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News: Activations and Live Works in Liverpool Biennial 2023’s public programme

From the public activation of wearable artwork through the city’s streets to a site-specific, autobiographical movement and dance piece in St Luke’s Bombed Out Church, visitors will find their experience of this year’s Liverpool Biennial enhanced as artists respond to the theme of ‘uMoya’ by using their bodies as vessels and vehicles for change.

Taking place across the festival’s 14 weeks in three stages, the public programme of free events creates a triangle, intended to mirror the journeys undertaken during the Transatlantic trade of enslaved people.

The three phases are The Opening Door, focused on live art and public installations, The Middle Passage, dedicated to movement, film and moving image, and The Reflective Return which is centred around artist talks and music.

The Opening Door events take place throughout the opening weekend of 10-11 June and include live works and activations by Albert Ibokwe Khoza, Raisa Kabir, Sandra Suubi and Lorin Sookool, alongside talks including an in-conversation between LB2023 Curator Khanyisile Mbongwa, artist Torkwase Dyson and Christina Sharpe, writer and Professor, Canada Research Chair in Black Studies in the Humanities, Vanier College.

Albert iBokwe Khoza‘s live offering ‘The Black Circus of the Republic of Bantu’ (2022) is presented for the first time as an installation at the Biennial and exposes the violent and shameful legacy of ethnological expositions such as human zoos and exhibitions, popular in Western society between the 1870s and 1960s. The work investigates the impact of the imperial and colonial gaze on Black bodies, how it sits within Black bodies today and how it might be remedied. Through an examination of the ongoing pain of historical and continuing racism, the artist creates a space for collective healing and an opportunity for dignity to be reclaimed.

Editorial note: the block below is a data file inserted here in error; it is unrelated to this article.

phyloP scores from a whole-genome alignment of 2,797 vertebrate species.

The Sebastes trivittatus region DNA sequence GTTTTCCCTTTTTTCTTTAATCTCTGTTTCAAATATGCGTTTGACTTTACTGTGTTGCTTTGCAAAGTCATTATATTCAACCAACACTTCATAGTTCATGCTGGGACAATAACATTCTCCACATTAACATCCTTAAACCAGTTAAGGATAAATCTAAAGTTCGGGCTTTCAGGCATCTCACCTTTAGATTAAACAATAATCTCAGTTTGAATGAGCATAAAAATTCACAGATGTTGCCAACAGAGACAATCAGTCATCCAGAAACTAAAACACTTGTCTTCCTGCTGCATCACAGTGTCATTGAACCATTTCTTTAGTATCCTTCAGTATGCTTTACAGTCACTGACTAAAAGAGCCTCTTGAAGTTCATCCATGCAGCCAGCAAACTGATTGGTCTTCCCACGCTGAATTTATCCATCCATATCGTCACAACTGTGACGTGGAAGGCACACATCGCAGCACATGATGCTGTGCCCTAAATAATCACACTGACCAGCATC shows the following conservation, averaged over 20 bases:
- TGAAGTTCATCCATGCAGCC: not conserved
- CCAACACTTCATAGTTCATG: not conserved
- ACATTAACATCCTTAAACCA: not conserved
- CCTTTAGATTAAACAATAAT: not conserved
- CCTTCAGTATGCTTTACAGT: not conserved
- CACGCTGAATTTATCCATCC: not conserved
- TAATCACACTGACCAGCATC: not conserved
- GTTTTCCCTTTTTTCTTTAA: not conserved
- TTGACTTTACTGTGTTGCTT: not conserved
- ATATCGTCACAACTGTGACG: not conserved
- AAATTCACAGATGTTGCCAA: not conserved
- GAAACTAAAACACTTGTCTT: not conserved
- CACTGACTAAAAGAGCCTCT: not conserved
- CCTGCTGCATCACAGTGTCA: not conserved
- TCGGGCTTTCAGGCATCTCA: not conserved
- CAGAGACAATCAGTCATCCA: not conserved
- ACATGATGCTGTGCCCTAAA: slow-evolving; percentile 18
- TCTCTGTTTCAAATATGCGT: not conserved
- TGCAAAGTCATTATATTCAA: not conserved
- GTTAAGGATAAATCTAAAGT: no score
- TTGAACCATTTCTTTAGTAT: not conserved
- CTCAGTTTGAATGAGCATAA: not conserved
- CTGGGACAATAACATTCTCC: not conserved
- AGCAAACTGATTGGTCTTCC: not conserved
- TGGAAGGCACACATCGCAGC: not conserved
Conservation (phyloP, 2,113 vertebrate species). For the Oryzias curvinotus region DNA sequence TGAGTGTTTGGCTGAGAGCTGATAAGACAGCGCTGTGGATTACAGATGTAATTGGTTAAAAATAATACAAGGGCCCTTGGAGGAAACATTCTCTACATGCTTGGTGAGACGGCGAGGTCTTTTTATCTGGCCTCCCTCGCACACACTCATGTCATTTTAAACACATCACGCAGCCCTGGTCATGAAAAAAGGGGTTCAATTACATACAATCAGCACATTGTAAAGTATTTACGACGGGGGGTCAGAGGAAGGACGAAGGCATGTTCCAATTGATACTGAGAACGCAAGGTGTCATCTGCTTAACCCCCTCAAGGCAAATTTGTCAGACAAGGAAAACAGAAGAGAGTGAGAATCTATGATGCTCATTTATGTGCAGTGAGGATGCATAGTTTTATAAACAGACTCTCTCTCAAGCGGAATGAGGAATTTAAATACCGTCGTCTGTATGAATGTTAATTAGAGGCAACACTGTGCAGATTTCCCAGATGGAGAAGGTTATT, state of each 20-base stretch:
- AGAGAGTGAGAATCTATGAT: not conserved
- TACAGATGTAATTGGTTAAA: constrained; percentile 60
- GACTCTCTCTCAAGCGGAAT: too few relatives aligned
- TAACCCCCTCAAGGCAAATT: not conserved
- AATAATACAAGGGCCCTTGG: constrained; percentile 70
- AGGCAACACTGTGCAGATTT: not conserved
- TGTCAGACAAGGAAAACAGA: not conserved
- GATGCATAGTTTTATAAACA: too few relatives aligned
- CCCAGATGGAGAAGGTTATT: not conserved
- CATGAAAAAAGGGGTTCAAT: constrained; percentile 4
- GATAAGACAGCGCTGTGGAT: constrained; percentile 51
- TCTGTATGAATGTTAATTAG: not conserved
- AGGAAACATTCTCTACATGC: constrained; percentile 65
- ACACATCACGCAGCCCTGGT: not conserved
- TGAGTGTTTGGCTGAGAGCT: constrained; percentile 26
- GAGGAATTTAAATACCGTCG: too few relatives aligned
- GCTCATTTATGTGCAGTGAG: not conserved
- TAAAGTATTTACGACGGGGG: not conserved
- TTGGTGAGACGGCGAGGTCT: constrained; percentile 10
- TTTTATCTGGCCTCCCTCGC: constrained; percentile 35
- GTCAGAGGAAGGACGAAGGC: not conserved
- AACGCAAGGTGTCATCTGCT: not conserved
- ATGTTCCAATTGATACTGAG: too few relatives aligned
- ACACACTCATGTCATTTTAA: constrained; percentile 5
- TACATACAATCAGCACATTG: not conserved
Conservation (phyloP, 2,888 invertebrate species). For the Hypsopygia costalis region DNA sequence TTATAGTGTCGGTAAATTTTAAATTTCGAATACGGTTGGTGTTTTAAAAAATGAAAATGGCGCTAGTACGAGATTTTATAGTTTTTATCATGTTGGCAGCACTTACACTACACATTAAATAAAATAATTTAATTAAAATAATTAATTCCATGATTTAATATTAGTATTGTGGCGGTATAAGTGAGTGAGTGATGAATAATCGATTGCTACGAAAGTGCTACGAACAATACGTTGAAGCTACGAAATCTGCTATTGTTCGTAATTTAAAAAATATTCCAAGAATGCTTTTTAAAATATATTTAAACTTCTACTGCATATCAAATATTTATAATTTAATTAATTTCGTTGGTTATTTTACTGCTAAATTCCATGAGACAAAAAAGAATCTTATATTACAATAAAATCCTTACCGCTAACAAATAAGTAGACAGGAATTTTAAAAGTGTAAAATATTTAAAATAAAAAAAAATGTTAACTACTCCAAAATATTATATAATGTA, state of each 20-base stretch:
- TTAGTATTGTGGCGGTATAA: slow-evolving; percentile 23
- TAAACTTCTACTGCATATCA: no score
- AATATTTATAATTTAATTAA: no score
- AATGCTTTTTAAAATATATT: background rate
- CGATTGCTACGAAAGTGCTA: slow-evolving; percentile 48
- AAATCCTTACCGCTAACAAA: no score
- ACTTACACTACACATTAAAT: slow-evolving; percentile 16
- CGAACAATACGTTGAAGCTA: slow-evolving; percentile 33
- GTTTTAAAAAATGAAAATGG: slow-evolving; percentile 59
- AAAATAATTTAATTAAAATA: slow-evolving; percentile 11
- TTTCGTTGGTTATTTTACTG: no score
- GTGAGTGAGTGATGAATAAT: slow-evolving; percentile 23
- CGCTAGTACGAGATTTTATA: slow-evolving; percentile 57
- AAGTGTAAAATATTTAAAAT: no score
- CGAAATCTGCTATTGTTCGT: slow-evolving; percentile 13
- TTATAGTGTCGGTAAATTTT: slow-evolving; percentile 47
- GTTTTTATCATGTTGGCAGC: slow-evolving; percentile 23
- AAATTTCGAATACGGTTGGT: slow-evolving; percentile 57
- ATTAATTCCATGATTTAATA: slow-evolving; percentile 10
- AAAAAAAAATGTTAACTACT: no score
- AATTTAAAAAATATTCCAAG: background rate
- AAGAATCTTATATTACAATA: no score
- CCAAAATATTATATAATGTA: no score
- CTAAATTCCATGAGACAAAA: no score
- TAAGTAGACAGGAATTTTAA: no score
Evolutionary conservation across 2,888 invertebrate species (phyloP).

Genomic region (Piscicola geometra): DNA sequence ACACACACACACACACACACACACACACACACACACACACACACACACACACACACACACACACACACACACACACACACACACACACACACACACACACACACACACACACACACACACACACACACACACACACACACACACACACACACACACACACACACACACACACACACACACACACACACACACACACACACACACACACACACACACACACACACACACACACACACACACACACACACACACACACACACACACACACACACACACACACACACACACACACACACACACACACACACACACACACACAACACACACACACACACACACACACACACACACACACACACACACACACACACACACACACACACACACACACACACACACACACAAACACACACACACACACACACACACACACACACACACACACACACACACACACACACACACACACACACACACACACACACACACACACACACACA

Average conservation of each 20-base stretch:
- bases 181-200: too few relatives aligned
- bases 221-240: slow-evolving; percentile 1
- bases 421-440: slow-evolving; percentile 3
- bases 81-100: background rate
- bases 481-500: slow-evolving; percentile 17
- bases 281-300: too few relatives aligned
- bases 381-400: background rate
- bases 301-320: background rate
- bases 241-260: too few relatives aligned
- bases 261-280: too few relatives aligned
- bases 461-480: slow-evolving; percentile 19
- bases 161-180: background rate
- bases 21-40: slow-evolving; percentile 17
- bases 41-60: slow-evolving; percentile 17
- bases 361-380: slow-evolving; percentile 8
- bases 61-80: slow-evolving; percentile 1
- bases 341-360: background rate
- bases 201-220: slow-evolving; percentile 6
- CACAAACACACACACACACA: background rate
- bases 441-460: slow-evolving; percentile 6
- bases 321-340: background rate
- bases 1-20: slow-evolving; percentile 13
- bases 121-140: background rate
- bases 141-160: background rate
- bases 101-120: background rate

Presented at St Luke’s Bombed Out Church, Lorin Sookool‘s ‘Woza Wenties!’ (2023) uses dance movement to trace and unpack the violent erasure of her Black identity during her schooling in South Africa. Through the title of the work, Sookool calls for the resurrection of lost aspects of her being and expression; ‘Woza’ is the isiZulu word meaning “come”. ‘Wenties’ is the affectionate term for the Wentworth township, located in Durban South. The area, previously reserved for people of colour, was Sookool’s home before the artist moved to a suburban area to attend school. Using dance movement as a tool to symbolise a body under duress, Sookool references colonial and modernist systems of dance techniques and uses improvisation as a means to decolonise the body.

Sandra Suubi‘s ‘Samba Gown’ is a statement of resistance. The work, originally devised as a performance piece, imagines and re-enacts the Ugandan independence ceremony of 1962 as a wedding ceremony. A procession in the Samba Gown is used as a metaphor for what happened that day when Uganda (bride) entered a binding contract with its former colonisers (groom). The work draws attention to the transactional relationship that exists between former colonies and their colonisers. Comprised from plastic waste, the gown comments on plastic pollution as one of the major aftermaths of colonialism – Uganda receives thousands of tonnes of plastic waste from wealthy nations each year.

Raisa Kabir‘s durational performance at Stanley is part of the survey of her work at Bluecoat. ‘Utterances: Our vessels for the stories, unspoken. Subaqueous violence. Sea. Ocean…’ (2016-present) encompasses woven text, textiles, sound, performance and video to convey and visualise concepts concerning the cultural politics of cloth. Using the material histories of cotton, silk, indigo, cochineal, jute and flax, Kabir investigates the production and global trade of these materials, referencing the maritime boats, ships and sails that arrived cargo-laden to Liverpool’s docks. The exhibition is inspired by Kabir’s research into the journey made by Bengal Lascars – Indian sailors employed and exploited by the British East India shipping company – many of whom docked and settled in Liverpool.

Keep an eye on Liverpool Biennial’s social channels or sign up to its newsletter to be the first to know when bookings for The Open Door are live in May.

Liverpool Biennial 2023, ‘uMoya: The Sacred Return of Lost Things’, 10 June – 17 September